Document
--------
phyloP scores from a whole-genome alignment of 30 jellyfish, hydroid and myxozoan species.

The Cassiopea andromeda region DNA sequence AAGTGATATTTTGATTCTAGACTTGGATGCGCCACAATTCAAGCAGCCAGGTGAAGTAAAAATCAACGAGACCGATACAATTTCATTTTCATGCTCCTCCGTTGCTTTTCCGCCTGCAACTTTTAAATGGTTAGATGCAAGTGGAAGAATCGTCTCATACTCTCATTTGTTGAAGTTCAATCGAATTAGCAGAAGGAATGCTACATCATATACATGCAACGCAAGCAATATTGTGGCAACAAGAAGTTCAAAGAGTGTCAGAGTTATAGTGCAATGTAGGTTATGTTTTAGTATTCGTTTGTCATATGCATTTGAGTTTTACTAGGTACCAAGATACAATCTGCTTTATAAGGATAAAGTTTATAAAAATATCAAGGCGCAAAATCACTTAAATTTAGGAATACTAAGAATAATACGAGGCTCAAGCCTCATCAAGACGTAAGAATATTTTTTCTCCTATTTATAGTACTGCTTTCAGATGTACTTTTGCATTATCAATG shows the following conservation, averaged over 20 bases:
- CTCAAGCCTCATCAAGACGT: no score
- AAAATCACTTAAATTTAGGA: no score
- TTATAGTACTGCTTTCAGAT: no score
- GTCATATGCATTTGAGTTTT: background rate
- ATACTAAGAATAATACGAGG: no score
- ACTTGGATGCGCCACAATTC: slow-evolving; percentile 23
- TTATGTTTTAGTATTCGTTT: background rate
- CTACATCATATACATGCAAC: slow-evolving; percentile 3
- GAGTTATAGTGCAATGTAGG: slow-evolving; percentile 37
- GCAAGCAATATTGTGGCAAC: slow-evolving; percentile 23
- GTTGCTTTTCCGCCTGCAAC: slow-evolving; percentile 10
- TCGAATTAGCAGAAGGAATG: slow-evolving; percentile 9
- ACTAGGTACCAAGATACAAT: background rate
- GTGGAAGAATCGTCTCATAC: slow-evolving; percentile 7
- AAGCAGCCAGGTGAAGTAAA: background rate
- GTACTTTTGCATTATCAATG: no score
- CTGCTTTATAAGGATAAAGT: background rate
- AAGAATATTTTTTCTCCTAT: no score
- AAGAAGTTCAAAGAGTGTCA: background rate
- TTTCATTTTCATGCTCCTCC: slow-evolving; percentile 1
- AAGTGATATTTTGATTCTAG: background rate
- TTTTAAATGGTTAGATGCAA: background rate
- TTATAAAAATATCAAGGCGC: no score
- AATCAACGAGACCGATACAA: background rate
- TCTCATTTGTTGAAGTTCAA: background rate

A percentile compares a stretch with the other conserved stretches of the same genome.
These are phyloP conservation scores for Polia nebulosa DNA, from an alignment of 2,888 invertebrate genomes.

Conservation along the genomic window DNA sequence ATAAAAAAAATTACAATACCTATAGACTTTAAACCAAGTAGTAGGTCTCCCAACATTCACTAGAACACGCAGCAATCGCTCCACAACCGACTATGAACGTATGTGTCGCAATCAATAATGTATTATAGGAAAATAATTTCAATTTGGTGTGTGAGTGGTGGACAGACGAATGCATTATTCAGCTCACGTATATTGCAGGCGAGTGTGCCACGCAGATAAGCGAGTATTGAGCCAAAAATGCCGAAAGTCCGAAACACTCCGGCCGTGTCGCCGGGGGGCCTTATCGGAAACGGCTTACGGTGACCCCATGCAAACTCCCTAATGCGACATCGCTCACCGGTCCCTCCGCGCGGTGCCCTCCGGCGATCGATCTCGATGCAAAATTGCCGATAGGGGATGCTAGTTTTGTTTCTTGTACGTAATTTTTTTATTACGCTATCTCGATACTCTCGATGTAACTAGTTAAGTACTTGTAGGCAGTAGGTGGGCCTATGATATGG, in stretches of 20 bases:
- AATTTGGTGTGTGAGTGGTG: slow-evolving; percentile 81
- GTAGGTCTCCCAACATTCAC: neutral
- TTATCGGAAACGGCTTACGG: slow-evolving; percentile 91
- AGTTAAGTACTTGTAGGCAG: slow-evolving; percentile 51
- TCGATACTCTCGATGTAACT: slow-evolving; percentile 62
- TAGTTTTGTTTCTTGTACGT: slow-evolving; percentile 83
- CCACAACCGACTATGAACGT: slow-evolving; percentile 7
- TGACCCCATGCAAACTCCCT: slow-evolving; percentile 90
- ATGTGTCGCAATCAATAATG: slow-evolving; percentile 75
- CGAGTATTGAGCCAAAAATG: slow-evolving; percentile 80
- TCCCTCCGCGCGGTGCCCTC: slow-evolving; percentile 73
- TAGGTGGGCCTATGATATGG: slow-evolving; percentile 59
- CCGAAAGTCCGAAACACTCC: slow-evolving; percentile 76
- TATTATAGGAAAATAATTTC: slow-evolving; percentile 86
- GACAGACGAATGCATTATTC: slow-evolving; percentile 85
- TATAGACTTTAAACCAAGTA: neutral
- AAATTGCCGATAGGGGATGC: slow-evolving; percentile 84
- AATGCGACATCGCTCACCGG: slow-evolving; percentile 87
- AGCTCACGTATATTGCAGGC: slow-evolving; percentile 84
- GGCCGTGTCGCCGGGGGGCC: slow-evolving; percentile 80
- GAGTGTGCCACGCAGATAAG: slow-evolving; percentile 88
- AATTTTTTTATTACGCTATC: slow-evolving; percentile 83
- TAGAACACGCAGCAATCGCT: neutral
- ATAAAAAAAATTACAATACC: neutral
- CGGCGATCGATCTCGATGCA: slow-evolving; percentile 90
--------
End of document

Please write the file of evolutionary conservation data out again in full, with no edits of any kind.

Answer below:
phyloP scores from a whole-genome alignment of 30 jellyfish, hydroid and myxozoan species.

The Cassiopea andromeda region DNA sequence AAGTGATATTTTGATTCTAGACTTGGATGCGCCACAATTCAAGCAGCCAGGTGAAGTAAAAATCAACGAGACCGATACAATTTCATTTTCATGCTCCTCCGTTGCTTTTCCGCCTGCAACTTTTAAATGGTTAGATGCAAGTGGAAGAATCGTCTCATACTCTCATTTGTTGAAGTTCAATCGAATTAGCAGAAGGAATGCTACATCATATACATGCAACGCAAGCAATATTGTGGCAACAAGAAGTTCAAAGAGTGTCAGAGTTATAGTGCAATGTAGGTTATGTTTTAGTATTCGTTTGTCATATGCATTTGAGTTTTACTAGGTACCAAGATACAATCTGCTTTATAAGGATAAAGTTTATAAAAATATCAAGGCGCAAAATCACTTAAATTTAGGAATACTAAGAATAATACGAGGCTCAAGCCTCATCAAGACGTAAGAATATTTTTTCTCCTATTTATAGTACTGCTTTCAGATGTACTTTTGCATTATCAATG shows the following conservation, averaged over 20 bases:
- CTCAAGCCTCATCAAGACGT: no score
- AAAATCACTTAAATTTAGGA: no score
- TTATAGTACTGCTTTCAGAT: no score
- GTCATATGCATTTGAGTTTT: background rate
- ATACTAAGAATAATACGAGG: no score
- ACTTGGATGCGCCACAATTC: slow-evolving; percentile 23
- TTATGTTTTAGTATTCGTTT: background rate
- CTACATCATATACATGCAAC: slow-evolving; percentile 3
- GAGTTATAGTGCAATGTAGG: slow-evolving; percentile 37
- GCAAGCAATATTGTGGCAAC: slow-evolving; percentile 23
- GTTGCTTTTCCGCCTGCAAC: slow-evolving; percentile 10
- TCGAATTAGCAGAAGGAATG: slow-evolving; percentile 9
- ACTAGGTACCAAGATACAAT: background rate
- GTGGAAGAATCGTCTCATAC: slow-evolving; percentile 7
- AAGCAGCCAGGTGAAGTAAA: background rate
- GTACTTTTGCATTATCAATG: no score
- CTGCTTTATAAGGATAAAGT: background rate
- AAGAATATTTTTTCTCCTAT: no score
- AAGAAGTTCAAAGAGTGTCA: background rate
- TTTCATTTTCATGCTCCTCC: slow-evolving; percentile 1
- AAGTGATATTTTGATTCTAG: background rate
- TTTTAAATGGTTAGATGCAA: background rate
- TTATAAAAATATCAAGGCGC: no score
- AATCAACGAGACCGATACAA: background rate
- TCTCATTTGTTGAAGTTCAA: background rate

A percentile compares a stretch with the other conserved stretches of the same genome.
These are phyloP conservation scores for Polia nebulosa DNA, from an alignment of 2,888 invertebrate genomes.

Conservation along the genomic window DNA sequence ATAAAAAAAATTACAATACCTATAGACTTTAAACCAAGTAGTAGGTCTCCCAACATTCACTAGAACACGCAGCAATCGCTCCACAACCGACTATGAACGTATGTGTCGCAATCAATAATGTATTATAGGAAAATAATTTCAATTTGGTGTGTGAGTGGTGGACAGACGAATGCATTATTCAGCTCACGTATATTGCAGGCGAGTGTGCCACGCAGATAAGCGAGTATTGAGCCAAAAATGCCGAAAGTCCGAAACACTCCGGCCGTGTCGCCGGGGGGCCTTATCGGAAACGGCTTACGGTGACCCCATGCAAACTCCCTAATGCGACATCGCTCACCGGTCCCTCCGCGCGGTGCCCTCCGGCGATCGATCTCGATGCAAAATTGCCGATAGGGGATGCTAGTTTTGTTTCTTGTACGTAATTTTTTTATTACGCTATCTCGATACTCTCGATGTAACTAGTTAAGTACTTGTAGGCAGTAGGTGGGCCTATGATATGG, in stretches of 20 bases:
- AATTTGGTGTGTGAGTGGTG: slow-evolving; percentile 81
- GTAGGTCTCCCAACATTCAC: neutral
- TTATCGGAAACGGCTTACGG: slow-evolving; percentile 91
- AGTTAAGTACTTGTAGGCAG: slow-evolving; percentile 51
- TCGATACTCTCGATGTAACT: slow-evolving; percentile 62
- TAGTTTTGTTTCTTGTACGT: slow-evolving; percentile 83
- CCACAACCGACTATGAACGT: slow-evolving; percentile 7
- TGACCCCATGCAAACTCCCT: slow-evolving; percentile 90
- ATGTGTCGCAATCAATAATG: slow-evolving; percentile 75
- CGAGTATTGAGCCAAAAATG: slow-evolving; percentile 80
- TCCCTCCGCGCGGTGCCCTC: slow-evolving; percentile 73
- TAGGTGGGCCTATGATATGG: slow-evolving; percentile 59
- CCGAAAGTCCGAAACACTCC: slow-evolving; percentile 76
- TATTATAGGAAAATAATTTC: slow-evolving; percentile 86
- GACAGACGAATGCATTATTC: slow-evolving; percentile 85
- TATAGACTTTAAACCAAGTA: neutral
- AAATTGCCGATAGGGGATGC: slow-evolving; percentile 84
- AATGCGACATCGCTCACCGG: slow-evolving; percentile 87
- AGCTCACGTATATTGCAGGC: slow-evolving; percentile 84
- GGCCGTGTCGCCGGGGGGCC: slow-evolving; percentile 80
- GAGTGTGCCACGCAGATAAG: slow-evolving; percentile 88
- AATTTTTTTATTACGCTATC: slow-evolving; percentile 83
- TAGAACACGCAGCAATCGCT: neutral
- ATAAAAAAAATTACAATACC: neutral
- CGGCGATCGATCTCGATGCA: slow-evolving; percentile 90